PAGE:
That’s wage repression.

This isn't just bad luck and poor career choices. There has been a highly concerted effort to roll back the gains made by the middle class during the post-war boom when unions were growing strong and creating a living wage for the majority of Americans. Since Reagan started busting unions in '81, your average income has increased about $11 a year, instead of almost $500 per.

You can't even support a starving African kid for $11 a year.

So, what are the remedies? Moyers continues:

Obviously Howard Zinn would not have us leave it there. Defeat was never his counsel. Look at this headline above one of his essays published posthumously this fall by the Progressive magazine: DON’T DESPAIR ABOUT THE SUPREME COURT. The Court was lost long ago, he said – don’t go there looking for justice. “The Constitution gave no rights to working people; no right to work less than 12 hours a day, no right to a living wage, no right to safe working conditions. Workers had to organize, go on strike, defy the law, the courts, the police, create a great movement which won the eight-hour day, and caused such commotion that Congress was forced to pass a minimum wage law, and Social Security, and unemployment insurance….Those rights only come alive when citizens organize, protest, demonstrate, strike, boycott, rebel and violate the law in order to uphold justice.”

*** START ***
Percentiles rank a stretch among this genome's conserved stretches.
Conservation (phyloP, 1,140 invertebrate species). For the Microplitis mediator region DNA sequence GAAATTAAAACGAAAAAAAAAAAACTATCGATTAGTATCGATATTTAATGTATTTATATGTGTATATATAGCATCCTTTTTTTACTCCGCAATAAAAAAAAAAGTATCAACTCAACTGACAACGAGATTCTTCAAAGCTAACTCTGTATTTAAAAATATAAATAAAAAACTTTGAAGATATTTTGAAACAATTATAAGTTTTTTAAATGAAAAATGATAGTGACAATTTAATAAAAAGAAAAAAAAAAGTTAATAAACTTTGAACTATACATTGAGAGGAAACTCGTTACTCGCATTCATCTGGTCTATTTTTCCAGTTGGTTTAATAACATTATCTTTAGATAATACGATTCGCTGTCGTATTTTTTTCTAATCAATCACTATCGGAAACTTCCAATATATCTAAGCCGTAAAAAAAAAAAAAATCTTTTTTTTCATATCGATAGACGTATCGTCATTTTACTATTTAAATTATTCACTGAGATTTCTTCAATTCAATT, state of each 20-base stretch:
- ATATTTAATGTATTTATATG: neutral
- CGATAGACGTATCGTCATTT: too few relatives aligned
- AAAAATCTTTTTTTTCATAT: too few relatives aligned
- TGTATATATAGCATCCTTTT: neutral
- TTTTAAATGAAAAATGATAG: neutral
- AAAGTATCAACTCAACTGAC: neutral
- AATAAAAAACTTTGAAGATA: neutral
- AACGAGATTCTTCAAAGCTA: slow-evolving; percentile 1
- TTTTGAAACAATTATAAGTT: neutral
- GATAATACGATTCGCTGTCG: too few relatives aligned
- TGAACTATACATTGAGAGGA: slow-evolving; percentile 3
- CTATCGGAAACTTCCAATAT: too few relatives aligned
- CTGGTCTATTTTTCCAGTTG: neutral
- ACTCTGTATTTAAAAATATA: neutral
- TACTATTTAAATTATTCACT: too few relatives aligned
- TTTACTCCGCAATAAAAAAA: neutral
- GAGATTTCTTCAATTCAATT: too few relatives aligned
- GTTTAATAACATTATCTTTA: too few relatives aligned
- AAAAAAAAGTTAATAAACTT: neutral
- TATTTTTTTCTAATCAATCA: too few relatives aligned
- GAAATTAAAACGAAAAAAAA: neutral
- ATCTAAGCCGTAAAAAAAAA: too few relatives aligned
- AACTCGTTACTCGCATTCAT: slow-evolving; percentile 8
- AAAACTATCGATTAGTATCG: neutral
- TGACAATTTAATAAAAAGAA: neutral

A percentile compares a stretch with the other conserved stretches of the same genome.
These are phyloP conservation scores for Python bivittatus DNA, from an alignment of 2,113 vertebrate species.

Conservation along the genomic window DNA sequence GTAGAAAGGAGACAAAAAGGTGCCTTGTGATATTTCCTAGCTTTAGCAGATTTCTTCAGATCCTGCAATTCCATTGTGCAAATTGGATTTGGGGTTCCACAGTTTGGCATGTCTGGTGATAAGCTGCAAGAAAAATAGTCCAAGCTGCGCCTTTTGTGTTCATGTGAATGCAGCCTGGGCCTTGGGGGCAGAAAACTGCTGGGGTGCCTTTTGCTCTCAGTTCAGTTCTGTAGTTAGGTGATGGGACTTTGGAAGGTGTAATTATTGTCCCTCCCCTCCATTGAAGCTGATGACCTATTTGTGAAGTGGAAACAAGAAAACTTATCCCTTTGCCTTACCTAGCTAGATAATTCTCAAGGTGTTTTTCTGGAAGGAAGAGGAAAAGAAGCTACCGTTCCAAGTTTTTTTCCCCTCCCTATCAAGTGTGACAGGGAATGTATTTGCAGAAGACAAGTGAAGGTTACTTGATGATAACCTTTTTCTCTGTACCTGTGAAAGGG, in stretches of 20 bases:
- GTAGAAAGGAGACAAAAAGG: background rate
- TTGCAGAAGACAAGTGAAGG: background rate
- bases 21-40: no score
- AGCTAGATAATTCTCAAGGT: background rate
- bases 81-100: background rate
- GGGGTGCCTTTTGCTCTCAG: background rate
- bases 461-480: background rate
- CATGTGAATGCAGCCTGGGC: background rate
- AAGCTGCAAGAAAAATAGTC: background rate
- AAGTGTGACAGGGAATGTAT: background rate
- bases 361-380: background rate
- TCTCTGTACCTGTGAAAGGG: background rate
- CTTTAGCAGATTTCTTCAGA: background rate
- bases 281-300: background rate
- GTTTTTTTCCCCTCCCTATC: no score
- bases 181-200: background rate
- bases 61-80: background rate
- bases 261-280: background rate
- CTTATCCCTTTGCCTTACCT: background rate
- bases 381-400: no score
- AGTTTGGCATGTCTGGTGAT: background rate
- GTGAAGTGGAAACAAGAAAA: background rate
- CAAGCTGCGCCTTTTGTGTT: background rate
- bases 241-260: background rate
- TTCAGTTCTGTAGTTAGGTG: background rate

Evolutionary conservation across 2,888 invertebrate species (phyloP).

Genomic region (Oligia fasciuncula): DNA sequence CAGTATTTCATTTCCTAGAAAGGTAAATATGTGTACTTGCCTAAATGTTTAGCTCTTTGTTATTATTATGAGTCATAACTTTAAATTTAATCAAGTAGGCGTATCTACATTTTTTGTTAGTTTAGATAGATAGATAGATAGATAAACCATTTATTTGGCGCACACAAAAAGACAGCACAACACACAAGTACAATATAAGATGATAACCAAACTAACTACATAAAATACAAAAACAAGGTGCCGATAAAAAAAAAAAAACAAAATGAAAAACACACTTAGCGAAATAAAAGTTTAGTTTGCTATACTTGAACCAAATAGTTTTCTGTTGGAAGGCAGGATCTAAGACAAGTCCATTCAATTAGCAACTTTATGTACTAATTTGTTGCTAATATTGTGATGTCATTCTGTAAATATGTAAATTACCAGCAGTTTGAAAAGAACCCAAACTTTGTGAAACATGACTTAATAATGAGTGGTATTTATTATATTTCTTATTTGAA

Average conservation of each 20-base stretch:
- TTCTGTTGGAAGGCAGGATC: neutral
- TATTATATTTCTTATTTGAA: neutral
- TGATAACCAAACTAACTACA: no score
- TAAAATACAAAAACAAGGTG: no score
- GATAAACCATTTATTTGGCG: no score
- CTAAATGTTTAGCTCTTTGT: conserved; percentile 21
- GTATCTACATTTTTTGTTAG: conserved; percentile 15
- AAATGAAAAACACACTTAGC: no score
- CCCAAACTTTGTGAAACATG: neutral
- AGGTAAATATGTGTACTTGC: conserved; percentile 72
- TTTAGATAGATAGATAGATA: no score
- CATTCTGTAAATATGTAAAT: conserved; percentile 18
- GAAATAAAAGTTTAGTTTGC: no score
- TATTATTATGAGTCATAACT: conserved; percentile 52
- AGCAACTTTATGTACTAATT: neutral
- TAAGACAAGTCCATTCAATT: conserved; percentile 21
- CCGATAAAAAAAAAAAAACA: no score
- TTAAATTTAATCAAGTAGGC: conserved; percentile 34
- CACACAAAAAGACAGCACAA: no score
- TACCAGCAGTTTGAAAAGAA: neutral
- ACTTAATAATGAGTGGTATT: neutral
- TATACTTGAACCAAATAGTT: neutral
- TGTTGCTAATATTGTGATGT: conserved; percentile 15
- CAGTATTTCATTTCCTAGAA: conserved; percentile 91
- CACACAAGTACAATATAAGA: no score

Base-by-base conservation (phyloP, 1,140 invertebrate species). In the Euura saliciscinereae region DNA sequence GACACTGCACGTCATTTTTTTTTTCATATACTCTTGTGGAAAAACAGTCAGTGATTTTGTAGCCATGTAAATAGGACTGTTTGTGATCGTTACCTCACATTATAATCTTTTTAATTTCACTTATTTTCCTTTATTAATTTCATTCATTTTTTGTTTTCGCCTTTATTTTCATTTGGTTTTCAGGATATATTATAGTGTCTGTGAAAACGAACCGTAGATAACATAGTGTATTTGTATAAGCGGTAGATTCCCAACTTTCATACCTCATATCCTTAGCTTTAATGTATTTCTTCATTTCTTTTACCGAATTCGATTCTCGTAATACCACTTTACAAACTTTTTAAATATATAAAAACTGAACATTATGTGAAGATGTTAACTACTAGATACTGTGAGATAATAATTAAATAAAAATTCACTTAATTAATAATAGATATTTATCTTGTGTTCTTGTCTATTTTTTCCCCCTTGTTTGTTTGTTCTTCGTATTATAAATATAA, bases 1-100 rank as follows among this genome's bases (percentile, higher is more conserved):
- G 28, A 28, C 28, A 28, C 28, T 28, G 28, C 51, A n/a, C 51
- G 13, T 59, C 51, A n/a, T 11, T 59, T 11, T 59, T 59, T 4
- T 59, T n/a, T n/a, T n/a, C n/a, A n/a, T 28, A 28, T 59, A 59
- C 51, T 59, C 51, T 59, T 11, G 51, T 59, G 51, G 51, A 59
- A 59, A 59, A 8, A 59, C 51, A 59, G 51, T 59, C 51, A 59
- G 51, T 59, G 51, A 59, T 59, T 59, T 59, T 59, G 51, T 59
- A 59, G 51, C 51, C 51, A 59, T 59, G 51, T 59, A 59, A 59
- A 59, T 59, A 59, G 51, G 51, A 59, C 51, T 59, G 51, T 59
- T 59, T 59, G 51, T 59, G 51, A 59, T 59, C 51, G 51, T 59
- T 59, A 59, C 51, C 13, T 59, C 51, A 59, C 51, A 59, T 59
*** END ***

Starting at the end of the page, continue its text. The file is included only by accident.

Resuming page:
Organize. Protest. Demonstrate. Strike. Boycott. Rebel. And violate the law in order to uphold justice.

Let me expound on that last one.

I grew up in the Midwest, close to a major GM assembly operation, and Delco labs, founded in 1909, which, in addition to building the only American-built plane to see action during World War I, invented the first dashboard-mounted car radios, and at one point employed 30,000 workers in the US. Union workers.